Subscribe via RSS Feed

On Realignment

[ 61 ] November 22, 2014 |

It’s not wrong to suggest that the Tyrion of Game of Thrones is different than the Tyrion of Song of Ice and Fire, or even that these differences are not all for the better. But this is surely problematic:

The problem, however, with making Shae love Tyrion is that it trivializes his story. He is no longer a tragic character — he is loved. In the context of the show this is believable, since Peter Dinklage is a handsome man, and his subsequent scarring in battle could be considered sexy. (It’s absurd that Sansa is so repulsed by the idea of sex with him, in this context — sure, he’s not the man of her dreams, but after the traumas she’s experienced, you would think her fantasies could realign to accommodate a difference in height.)

Emphasis added. The claim being made here is that, in context of the traumas that Sansa has experienced, including most notably the butchery of her father, mother, and brother at the hands of Tyrion’s immediate family, it’s unreasonable to think that Sansa’s fantasies could not “realign to accommodate a difference in height.”

Frankly, I don’t think that’s the problem. And to its credit, the televised version doesn’t ever, to my recollection, imply that Sansa’s revulsion towards Tyrion is even remotely physical.

Share with Sociable

Immigration policy and the rule of law I

[ 31 ] November 22, 2014 |

Scott addressed the most glaring flaws with Damon Linker’s column the other day, but I want to discuss another one: his invocation of his commitment to “the rule of law” as a reason to oppose this executive action:

The rule of law is far more about how things are done than about what is done. If Obama does what he appears poised to do, I won’t be the least bit troubled about the government breaking up fewer families and deporting fewer immigrants.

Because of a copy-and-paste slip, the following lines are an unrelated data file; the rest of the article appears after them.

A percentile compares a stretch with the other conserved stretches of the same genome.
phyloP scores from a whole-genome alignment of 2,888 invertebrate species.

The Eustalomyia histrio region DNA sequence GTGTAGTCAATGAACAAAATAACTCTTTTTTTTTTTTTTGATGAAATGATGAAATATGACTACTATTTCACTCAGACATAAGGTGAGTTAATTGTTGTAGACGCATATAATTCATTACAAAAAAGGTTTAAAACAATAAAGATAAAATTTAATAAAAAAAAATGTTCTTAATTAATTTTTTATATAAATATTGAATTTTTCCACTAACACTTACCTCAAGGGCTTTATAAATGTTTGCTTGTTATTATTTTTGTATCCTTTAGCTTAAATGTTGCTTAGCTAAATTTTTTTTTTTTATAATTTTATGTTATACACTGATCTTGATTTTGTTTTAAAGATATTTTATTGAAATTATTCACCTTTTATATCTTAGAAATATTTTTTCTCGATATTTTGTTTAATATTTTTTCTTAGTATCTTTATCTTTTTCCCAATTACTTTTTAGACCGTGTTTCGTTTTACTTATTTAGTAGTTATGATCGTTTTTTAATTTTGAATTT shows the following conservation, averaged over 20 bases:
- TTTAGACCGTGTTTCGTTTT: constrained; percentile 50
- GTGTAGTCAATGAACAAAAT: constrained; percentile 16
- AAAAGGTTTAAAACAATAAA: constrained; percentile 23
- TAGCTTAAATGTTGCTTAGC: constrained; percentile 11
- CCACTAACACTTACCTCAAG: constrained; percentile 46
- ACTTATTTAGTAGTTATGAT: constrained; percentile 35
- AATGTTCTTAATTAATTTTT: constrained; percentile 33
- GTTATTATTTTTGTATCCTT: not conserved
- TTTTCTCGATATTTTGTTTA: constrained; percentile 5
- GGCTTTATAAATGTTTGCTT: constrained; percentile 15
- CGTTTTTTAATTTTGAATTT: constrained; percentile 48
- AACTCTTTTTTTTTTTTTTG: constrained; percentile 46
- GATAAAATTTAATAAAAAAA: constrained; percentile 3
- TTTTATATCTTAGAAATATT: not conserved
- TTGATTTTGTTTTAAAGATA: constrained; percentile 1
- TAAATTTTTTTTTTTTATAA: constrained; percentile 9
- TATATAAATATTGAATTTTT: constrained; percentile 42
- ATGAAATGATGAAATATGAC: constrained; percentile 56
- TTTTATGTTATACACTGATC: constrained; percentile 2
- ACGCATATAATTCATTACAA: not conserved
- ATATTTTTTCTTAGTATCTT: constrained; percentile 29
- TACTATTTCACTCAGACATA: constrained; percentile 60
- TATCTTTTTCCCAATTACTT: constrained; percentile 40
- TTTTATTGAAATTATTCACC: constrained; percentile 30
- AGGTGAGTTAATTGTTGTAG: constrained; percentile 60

As Scott said, this doesn’t stand up to scrutiny first and foremost because the case that Obama is operating outside the law is simply incorrect, as Russell Arben Fox, who holds a view congenial to Linker’s, has acknowledged in comments. But there are additional reasons to be troubled by it. I confess I’m increasingly dubious of the way the rule of law is used in political debates; Judith Shklar’s observation that the rule of law “may well have become just another self-congratulatory rhetorical devices that grace the utterances of Anglo-American politicians” rings true to me, especially with an “and pundits” added. But let’s consider it more carefully. The conception of the rule of law advocated here is one that appears to only apply to how the different parts of government relate to each other, and not how the government relates to the governed. This is consistent with an old and venerable tradition—one that predates liberalism and democracy—in ‘rule of law’ thinking; that the rule of law is satisfied when the monarch (and his agents) operate in a manner consistent with the law, whatever that may be.

But the rule of law is an essentially contested concept, and there are other uses of it in circulation. In a liberal and democratic world, we have some very good reasons to care about how the law governs not just the interaction of different parts of government with each other, but how it shapes the interactions of the different parts of government with the governed. Jeremy Waldron: